Discussions

News: Sun still has issues with understanding Open Source

  1. Sun Microsystems may be talking about participating in the Open Source, but that participation is still dependent on whether the specific part of Sun you're dealing with actually understands that open source is, well, open, as shown by "An Open Letter to the OpenDS Community and to Sun Microsystems." OpenDS is a project building "a free and comprehensive next generation directory service." However, during one of Sun's "consolidation" efforts, project owner and committer Neal Wilson's position was eliminated, as well as the positions of the three other OpenDS owners and the OpenDS community manager. As a display of good faith (Mr. Wilson's term, although it definitely applies), the project owners elected a Sun employee as a fifth owner, to assure Sun's future participation and partial ownership in the project. However, they were informed that Sun's intention was to change the OpenDS governance policy such that the project was controlled entirely by a Sun-selected committee. Sun then strong-armed the project owners into agreeing with the change, at the cost of severance benefits. As Mr. Wilson says:
    This is most certainly not in the spirit of open source and open development that we tried to foster or that Sun claims to embody. Please note that I don’t feel that this action was representative of Sun’s true open source strategy, but was a relatively isolated incident brought on by middle management acting of their own accord. I believe and certainly hope that the public statements made by individuals like CEO Jonathan Schwartz and Chief Open Source Officer Simon Phipps are honest and that Sun truly does want to be a genuine community-focused open source company, and I have no reason to believe that they were aware of or involved with any of what happened with OpenDS. ... Unfortunately, if Sun is unable to ensure that their middle management is on the same page as the senior management setting the open source strategy and the engineers making it happen, then it won’t take too many more incidents like this (or the Project Indiana / OpenSolaris Developer Preview naming fiasco) for people to start to question Sun’s true intentions.
    Of course, Sun's "true intentions" have been questioned already, but incidents like this do nothing to make the concerns go away. Apache already has a standing issue with Sun's use of the GPL, which restricts its use of products. Code licensed under the GPL, isn't "free" according to Apache, meaning that Apache allows its code to be embedded and reused by commercially-licensed projects without virally infecting those projects. Sun's response, while understandable, hasn't been entirely reassuring. Hopefully Sun can correct the issues that resulted in the resignatio of all of the OpenDS owners.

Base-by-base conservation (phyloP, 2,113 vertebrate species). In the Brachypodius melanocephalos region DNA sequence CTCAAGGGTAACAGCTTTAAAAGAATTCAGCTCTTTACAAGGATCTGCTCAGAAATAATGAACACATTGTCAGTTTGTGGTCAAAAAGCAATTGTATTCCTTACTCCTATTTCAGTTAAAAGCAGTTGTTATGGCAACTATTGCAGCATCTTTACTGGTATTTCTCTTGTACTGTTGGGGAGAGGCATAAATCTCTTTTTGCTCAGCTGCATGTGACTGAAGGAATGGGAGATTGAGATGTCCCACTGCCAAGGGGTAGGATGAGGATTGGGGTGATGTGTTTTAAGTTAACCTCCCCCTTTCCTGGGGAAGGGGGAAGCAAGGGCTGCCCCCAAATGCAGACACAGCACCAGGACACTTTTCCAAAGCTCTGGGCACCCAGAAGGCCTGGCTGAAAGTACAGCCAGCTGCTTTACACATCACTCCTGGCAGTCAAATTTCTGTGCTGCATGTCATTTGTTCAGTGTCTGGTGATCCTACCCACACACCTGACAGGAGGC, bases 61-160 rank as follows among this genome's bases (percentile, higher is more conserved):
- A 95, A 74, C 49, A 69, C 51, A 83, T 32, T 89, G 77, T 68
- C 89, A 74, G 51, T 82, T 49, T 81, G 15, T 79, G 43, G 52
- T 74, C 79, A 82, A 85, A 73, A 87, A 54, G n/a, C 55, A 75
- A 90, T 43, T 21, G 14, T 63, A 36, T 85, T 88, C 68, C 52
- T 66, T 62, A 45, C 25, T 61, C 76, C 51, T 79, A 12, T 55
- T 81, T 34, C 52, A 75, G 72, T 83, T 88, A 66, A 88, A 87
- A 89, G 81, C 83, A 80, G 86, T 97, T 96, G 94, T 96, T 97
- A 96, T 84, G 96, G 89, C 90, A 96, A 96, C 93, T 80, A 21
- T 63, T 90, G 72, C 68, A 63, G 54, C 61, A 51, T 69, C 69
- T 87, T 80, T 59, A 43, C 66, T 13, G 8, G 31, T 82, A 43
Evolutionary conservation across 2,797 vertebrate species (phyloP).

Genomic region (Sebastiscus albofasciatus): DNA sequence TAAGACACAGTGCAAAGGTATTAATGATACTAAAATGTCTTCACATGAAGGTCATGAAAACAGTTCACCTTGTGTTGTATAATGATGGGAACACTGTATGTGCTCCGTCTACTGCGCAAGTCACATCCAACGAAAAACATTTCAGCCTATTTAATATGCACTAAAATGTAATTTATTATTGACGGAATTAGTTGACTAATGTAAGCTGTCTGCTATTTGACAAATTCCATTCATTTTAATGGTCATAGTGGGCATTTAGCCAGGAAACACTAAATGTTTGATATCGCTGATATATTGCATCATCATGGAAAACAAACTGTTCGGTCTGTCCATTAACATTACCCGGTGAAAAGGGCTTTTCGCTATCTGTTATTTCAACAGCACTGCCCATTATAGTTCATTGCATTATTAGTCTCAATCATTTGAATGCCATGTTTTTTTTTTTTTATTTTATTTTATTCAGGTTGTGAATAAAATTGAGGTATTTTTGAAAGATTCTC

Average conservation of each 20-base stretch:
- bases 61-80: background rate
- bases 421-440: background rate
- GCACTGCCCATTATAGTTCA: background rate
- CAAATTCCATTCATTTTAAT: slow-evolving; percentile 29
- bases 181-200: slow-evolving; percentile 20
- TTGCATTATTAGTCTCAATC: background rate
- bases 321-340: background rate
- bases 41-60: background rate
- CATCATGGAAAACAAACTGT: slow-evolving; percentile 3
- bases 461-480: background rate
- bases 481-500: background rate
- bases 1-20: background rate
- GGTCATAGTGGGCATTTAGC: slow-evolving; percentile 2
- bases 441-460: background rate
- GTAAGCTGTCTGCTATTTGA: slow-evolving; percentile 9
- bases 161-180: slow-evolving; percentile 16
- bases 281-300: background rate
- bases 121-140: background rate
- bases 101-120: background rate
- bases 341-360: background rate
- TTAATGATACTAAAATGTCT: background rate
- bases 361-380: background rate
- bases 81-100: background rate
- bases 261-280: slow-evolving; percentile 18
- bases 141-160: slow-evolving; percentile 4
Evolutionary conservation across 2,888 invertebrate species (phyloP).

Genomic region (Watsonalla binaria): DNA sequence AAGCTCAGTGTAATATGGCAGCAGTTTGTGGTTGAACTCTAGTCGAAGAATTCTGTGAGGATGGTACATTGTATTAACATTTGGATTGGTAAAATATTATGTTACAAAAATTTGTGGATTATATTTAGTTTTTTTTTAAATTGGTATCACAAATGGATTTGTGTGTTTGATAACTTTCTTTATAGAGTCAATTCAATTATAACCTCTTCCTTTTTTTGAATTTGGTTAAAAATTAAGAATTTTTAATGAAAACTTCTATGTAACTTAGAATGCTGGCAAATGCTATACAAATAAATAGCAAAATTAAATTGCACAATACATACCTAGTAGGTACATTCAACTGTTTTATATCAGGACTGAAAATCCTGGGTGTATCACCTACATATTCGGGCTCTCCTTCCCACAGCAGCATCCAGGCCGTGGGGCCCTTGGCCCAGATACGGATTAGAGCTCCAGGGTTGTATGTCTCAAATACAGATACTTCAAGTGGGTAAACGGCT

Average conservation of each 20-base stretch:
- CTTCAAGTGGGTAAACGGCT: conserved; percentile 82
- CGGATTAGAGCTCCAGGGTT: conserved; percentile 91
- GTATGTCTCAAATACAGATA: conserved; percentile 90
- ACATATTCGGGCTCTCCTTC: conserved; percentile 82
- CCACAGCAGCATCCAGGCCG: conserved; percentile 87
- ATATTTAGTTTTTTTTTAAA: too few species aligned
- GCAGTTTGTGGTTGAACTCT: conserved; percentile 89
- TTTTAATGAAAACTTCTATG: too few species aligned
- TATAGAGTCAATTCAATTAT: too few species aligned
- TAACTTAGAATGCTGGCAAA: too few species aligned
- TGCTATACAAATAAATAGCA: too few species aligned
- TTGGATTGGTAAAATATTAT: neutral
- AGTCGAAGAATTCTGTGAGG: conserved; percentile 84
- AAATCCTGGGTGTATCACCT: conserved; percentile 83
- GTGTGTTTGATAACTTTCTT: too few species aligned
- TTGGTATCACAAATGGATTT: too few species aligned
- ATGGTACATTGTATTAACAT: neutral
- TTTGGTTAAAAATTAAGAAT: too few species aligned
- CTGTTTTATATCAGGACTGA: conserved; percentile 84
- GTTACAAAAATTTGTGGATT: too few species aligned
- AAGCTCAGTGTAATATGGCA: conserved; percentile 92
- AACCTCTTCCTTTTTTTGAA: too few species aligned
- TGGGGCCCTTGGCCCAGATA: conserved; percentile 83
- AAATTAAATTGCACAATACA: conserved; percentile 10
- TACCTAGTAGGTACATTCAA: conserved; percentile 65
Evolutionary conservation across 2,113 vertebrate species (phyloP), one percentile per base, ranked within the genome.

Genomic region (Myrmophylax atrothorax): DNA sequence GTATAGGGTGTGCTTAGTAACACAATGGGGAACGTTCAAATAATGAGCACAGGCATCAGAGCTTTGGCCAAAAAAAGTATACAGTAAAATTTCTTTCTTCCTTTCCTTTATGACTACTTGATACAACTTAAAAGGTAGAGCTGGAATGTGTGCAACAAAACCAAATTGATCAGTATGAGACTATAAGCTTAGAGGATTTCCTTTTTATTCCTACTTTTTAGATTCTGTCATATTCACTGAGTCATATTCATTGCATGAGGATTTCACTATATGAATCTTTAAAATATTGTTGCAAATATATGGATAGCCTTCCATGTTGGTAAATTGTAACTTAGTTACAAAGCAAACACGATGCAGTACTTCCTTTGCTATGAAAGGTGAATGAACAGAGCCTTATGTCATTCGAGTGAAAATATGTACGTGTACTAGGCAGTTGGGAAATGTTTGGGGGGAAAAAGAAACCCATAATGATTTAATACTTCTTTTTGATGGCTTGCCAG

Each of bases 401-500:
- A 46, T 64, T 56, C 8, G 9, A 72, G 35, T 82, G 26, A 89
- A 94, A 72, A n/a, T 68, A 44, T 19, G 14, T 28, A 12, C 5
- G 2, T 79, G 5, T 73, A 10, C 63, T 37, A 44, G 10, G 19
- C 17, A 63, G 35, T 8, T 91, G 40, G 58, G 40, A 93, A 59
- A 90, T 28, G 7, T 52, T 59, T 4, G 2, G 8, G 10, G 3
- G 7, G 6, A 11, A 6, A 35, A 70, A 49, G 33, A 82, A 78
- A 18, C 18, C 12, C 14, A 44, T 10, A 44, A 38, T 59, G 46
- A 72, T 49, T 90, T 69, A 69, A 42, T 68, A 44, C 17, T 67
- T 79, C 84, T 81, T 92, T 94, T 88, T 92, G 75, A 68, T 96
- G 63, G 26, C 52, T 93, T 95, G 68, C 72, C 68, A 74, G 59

Threaded Messages (16)

  2. I wouldn't expect everything to go so smoothly. It is a shame. On the other hand, to put this into more context, there is an EU report from a couple of years back that quantifies (as best as it can) OS contributions from commercial companies. Sun is number 1, and the rest, including IBM and RH are a distant, distant, 2nd and 3rd.
  3. Yeah, between Java, Netbeans, Solaris and pretty much everything else Sun does getting opensourced on dev.java.net I think they "get it" much more than others. I don't recall IBM making WSAD a free/OSS product...
  4. >I don't recall IBM making WSAD a free/OSS product...
    But would you actually want it if they did? :) I haven't heard a single good report from local, large IBM shop...
  5. I don't recall IBM making WSAD a free/OSS product...
    so eclipse is just my imagination?
  6. I believe WSAD comes with a lot of extra plugins which are not OSS.
  7. I don't recall IBM making WSAD a free/OSS product...


    so eclipse is just my imagination?
    Damn, I like to think that all this shitty SCO/IBM thing was just a nightmare I had... Am I still sleeping ? Regarding Sun understanding of OSS, the real problem is much more about governance. They want to go OpenSource, but they want to keep control. A dead-end... "Should I stay or should I go ? If I go there will be be trouble. And if I stay it will be double..."
  8. More harm than good...[ Go to top ]

    I don't recall IBM making WSAD a free/OSS product...


    so eclipse is just my imagination?